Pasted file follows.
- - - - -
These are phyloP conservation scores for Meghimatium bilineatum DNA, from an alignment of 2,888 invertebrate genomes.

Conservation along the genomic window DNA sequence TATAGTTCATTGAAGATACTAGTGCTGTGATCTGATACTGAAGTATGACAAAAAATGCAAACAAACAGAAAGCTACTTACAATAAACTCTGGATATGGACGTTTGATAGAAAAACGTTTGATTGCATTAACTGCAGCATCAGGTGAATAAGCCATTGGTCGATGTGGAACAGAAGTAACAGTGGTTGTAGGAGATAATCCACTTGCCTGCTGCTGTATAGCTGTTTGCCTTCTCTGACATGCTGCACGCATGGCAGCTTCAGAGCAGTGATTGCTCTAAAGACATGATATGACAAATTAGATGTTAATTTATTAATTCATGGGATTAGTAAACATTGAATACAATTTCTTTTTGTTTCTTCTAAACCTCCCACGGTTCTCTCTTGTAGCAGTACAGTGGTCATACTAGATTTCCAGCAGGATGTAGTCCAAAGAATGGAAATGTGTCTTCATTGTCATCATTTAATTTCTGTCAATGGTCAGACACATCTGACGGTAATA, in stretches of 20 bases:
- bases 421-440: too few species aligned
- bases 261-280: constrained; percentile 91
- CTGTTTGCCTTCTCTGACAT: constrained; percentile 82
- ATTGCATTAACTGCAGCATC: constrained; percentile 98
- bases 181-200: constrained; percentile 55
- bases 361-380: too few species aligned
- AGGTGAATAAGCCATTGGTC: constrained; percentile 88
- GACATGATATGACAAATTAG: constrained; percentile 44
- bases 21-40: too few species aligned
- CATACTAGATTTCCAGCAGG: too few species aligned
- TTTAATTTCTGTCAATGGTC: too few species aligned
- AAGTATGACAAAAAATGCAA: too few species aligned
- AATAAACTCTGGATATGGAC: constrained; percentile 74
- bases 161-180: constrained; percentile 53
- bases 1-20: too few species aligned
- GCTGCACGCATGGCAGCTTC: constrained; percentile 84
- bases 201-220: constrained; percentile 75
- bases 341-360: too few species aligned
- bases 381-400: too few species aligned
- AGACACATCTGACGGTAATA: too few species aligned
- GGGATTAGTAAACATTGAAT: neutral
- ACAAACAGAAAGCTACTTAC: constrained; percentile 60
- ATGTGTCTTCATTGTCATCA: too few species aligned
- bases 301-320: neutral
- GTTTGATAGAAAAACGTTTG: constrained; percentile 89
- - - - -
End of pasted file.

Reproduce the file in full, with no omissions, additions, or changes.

These are phyloP conservation scores for Meghimatium bilineatum DNA, from an alignment of 2,888 invertebrate genomes.

Conservation along the genomic window DNA sequence TATAGTTCATTGAAGATACTAGTGCTGTGATCTGATACTGAAGTATGACAAAAAATGCAAACAAACAGAAAGCTACTTACAATAAACTCTGGATATGGACGTTTGATAGAAAAACGTTTGATTGCATTAACTGCAGCATCAGGTGAATAAGCCATTGGTCGATGTGGAACAGAAGTAACAGTGGTTGTAGGAGATAATCCACTTGCCTGCTGCTGTATAGCTGTTTGCCTTCTCTGACATGCTGCACGCATGGCAGCTTCAGAGCAGTGATTGCTCTAAAGACATGATATGACAAATTAGATGTTAATTTATTAATTCATGGGATTAGTAAACATTGAATACAATTTCTTTTTGTTTCTTCTAAACCTCCCACGGTTCTCTCTTGTAGCAGTACAGTGGTCATACTAGATTTCCAGCAGGATGTAGTCCAAAGAATGGAAATGTGTCTTCATTGTCATCATTTAATTTCTGTCAATGGTCAGACACATCTGACGGTAATA, in stretches of 20 bases:
- bases 421-440: too few species aligned
- bases 261-280: constrained; percentile 91
- CTGTTTGCCTTCTCTGACAT: constrained; percentile 82
- ATTGCATTAACTGCAGCATC: constrained; percentile 98
- bases 181-200: constrained; percentile 55
- bases 361-380: too few species aligned
- AGGTGAATAAGCCATTGGTC: constrained; percentile 88
- GACATGATATGACAAATTAG: constrained; percentile 44
- bases 21-40: too few species aligned
- CATACTAGATTTCCAGCAGG: too few species aligned
- TTTAATTTCTGTCAATGGTC: too few species aligned
- AAGTATGACAAAAAATGCAA: too few species aligned
- AATAAACTCTGGATATGGAC: constrained; percentile 74
- bases 161-180: constrained; percentile 53
- bases 1-20: too few species aligned
- GCTGCACGCATGGCAGCTTC: constrained; percentile 84
- bases 201-220: constrained; percentile 75
- bases 341-360: too few species aligned
- bases 381-400: too few species aligned
- AGACACATCTGACGGTAATA: too few species aligned
- GGGATTAGTAAACATTGAAT: neutral
- ACAAACAGAAAGCTACTTAC: constrained; percentile 60
- ATGTGTCTTCATTGTCATCA: too few species aligned
- bases 301-320: neutral
- GTTTGATAGAAAAACGTTTG: constrained; percentile 89